We present various characterizations of a recently introduced distribution (Ghosh2014), called Kumaraswamy-Half- Cauchy distribution based on: $\left(i\right) $ a simple relation between two truncated moments; $\left(ii\right) $ truncated moment of certain function of the $1^{st}$ \ orderstatistic; $\left( iii\right) $ truncated moment of certain function of therandom variable; $\left( iv\right) $ hazard function; $\left( v\right) $distribution of the $1^{st}$ \ order statistic; $\left( vi\right) $\ viarecord values. \ We also provide some remarks on bivariate Gumbel copuladistribution whose marginal distributions are Kumaraswamy- Half-Cauchy distributions.G.G. HamedaniI. Ghosh2015-07-012015-07-014Tournament Seeding Efficiency and Home Court Advantage: College Basketball’s National Invitation Tournament
http://www.ccsenet.org/journal/index.php/ijsp/article/view/47409
<p>The relationship between seeding and outcomes in the Men’s NCAA Basketball Tournament has been explored by a number of relatively recent studies. However, there has been very little published research on the Men’s Postseason National Invitation Tournament, which, unlike contests in the former tournament, are typically played on a home court basis. As such, the relationship between seeding and expected outcomes may differ between the two events. Results from linear probability and probit models presented here indicate that, although the intercept is higher as expected, the marginal effect of a 1-unit seeding differential in an NCAA Tournament contest is only about 60-75 percent of its NIT contest counterpart.</p>Jeremy PhillipsSteven B. CaudillFranklin G. Mixon2015-07-092015-07-094Semiparametric Marginal Models for Binary Longitudinal Data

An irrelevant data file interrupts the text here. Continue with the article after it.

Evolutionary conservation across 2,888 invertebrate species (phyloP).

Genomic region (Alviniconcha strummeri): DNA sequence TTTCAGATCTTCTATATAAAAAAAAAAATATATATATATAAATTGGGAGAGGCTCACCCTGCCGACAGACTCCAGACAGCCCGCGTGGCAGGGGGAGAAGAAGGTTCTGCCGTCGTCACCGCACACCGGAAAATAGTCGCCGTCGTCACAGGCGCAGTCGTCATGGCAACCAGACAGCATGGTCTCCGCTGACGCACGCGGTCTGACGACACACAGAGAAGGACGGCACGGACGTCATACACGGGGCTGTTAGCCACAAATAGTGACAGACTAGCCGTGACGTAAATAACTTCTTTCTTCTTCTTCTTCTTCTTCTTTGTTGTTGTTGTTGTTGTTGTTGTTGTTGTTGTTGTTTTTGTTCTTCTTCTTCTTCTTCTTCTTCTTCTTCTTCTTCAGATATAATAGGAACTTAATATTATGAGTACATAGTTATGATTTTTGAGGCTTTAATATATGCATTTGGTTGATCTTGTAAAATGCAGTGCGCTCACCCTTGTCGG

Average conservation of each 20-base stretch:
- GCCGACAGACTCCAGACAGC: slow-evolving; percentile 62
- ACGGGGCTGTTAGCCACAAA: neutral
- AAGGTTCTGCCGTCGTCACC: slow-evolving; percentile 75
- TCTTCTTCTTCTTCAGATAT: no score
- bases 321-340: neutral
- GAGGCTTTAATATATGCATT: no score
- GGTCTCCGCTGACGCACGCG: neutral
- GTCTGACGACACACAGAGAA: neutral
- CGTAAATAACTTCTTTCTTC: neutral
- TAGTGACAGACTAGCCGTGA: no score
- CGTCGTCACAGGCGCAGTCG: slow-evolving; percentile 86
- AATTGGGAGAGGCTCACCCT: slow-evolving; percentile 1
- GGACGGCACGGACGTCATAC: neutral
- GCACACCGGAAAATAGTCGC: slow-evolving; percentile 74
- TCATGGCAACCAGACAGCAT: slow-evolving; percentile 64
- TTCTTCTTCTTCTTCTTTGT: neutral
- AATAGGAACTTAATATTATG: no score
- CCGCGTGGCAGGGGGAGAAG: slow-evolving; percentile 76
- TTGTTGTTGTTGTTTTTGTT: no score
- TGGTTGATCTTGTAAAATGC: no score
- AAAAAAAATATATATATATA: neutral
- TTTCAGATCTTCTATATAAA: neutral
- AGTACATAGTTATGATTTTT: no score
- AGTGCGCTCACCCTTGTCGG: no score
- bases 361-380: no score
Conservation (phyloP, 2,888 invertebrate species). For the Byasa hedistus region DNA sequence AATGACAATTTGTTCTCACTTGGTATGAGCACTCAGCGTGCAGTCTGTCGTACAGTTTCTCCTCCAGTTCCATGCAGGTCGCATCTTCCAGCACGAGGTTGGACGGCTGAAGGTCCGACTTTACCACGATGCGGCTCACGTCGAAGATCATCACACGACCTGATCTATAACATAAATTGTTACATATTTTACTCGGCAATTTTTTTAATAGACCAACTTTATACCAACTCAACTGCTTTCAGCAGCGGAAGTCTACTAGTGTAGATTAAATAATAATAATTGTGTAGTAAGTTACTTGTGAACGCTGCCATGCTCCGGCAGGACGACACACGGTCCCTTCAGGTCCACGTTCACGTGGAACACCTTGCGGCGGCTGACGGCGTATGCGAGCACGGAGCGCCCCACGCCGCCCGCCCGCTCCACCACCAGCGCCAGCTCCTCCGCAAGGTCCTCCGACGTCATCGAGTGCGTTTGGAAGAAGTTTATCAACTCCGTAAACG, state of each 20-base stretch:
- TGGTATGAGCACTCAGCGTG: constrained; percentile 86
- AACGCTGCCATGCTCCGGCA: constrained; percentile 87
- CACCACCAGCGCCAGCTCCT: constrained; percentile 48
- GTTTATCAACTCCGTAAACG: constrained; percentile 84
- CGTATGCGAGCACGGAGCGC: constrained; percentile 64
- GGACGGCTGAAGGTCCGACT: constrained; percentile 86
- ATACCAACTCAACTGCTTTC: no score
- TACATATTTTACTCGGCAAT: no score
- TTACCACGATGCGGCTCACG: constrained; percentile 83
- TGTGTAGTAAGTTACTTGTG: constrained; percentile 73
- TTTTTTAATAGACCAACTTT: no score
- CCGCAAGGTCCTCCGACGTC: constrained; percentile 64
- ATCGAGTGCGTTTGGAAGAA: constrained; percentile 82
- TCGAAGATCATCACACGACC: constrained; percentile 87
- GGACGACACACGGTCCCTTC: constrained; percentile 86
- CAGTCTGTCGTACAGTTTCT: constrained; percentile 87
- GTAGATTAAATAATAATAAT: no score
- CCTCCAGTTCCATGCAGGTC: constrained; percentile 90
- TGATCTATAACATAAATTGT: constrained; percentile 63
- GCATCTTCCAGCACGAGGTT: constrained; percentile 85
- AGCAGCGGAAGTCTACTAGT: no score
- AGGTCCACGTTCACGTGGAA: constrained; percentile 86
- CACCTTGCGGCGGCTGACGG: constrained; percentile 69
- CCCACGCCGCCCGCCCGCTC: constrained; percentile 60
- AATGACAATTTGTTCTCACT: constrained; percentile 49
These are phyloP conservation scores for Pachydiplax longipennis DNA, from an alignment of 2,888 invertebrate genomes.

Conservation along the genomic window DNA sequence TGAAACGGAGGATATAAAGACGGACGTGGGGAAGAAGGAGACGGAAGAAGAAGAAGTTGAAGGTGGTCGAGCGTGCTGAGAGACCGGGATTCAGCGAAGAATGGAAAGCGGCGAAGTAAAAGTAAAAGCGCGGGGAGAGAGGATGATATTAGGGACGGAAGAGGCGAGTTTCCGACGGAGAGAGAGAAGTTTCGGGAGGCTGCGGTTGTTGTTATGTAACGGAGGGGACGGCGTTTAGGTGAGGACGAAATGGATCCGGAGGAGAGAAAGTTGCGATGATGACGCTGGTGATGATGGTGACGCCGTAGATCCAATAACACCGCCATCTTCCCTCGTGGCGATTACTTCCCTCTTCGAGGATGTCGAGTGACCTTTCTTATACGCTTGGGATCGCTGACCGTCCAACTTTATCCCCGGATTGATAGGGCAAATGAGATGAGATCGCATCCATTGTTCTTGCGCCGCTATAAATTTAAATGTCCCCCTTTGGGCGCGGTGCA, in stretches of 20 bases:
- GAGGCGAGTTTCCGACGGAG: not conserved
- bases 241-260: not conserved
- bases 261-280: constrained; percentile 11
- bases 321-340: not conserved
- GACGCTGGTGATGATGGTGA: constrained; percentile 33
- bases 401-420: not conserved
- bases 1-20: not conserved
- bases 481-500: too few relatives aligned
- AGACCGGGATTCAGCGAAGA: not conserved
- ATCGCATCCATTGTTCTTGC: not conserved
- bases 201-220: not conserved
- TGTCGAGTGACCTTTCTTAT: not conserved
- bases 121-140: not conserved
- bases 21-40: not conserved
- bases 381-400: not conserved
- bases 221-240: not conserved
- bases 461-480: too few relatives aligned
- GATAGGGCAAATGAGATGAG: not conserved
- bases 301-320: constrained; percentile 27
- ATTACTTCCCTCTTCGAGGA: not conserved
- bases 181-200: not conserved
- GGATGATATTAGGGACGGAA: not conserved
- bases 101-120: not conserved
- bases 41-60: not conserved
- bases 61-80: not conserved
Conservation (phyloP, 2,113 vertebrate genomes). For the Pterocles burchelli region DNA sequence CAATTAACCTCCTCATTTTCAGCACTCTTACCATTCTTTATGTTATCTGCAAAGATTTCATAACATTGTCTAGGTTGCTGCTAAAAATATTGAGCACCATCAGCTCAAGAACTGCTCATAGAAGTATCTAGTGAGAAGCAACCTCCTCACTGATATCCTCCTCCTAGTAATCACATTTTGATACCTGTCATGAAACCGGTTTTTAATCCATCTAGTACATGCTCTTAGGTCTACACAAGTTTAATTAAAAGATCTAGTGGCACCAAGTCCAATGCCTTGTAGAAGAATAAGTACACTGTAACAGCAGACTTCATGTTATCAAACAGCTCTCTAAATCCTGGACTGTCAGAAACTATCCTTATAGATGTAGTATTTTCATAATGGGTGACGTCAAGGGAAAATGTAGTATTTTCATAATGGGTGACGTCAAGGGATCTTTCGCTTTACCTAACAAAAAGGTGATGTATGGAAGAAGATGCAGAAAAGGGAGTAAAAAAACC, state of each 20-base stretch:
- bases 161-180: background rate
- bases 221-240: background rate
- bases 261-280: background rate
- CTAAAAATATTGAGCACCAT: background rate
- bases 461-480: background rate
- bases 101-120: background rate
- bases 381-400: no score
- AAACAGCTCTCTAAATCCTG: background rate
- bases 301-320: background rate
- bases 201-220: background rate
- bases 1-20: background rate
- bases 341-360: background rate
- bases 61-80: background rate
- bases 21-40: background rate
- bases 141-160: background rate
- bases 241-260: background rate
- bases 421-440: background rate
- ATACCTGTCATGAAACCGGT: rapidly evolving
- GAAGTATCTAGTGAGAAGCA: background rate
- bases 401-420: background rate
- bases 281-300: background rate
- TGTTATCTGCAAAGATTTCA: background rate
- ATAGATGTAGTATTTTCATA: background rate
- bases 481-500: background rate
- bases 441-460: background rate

http://www.ccsenet.org/journal/index.php/ijsp/article/view/48546
In this paper, we propose and explore a semiparametric approach to analyzing longitudinal binary data often observed in clinical studies. We applied second-order GEE approach to analyze longitudinal binary responses based on a partially linear single-index model. We use a local polynomial smoothing technique to estimate the single-index. We study the empirical properties of the proposed estimators using simulations. The empirical results demonstrate that if the true underlying model is partially linear, then our proposed method generally provides unbiased and efficient estimators. The proposed method is also applied to some real data sets obtained from longitudinal studies.Salehin K. ChowdhurySanjoy K. Sinha2015-07-092015-07-094Characterizations of Distributions via Conditional Expectation of Generalized Order Statistics
http://www.ccsenet.org/journal/index.php/ijsp/article/view/49073
Characterizations of probability distributions by different regression conditions on generalized order statistics has attracted the attention of many researchers. We present here, characterizations of certain continuous distributions based on the conditional expectation of generalized order statistics.M. AhsanullahG. G. HamedaniM. Maadooliat2015-07-092015-07-094Comparison of Means of Two Log-Normal Distributions when Data is Multiply Censored
http://www.ccsenet.org/journal/index.php/ijsp/article/view/50977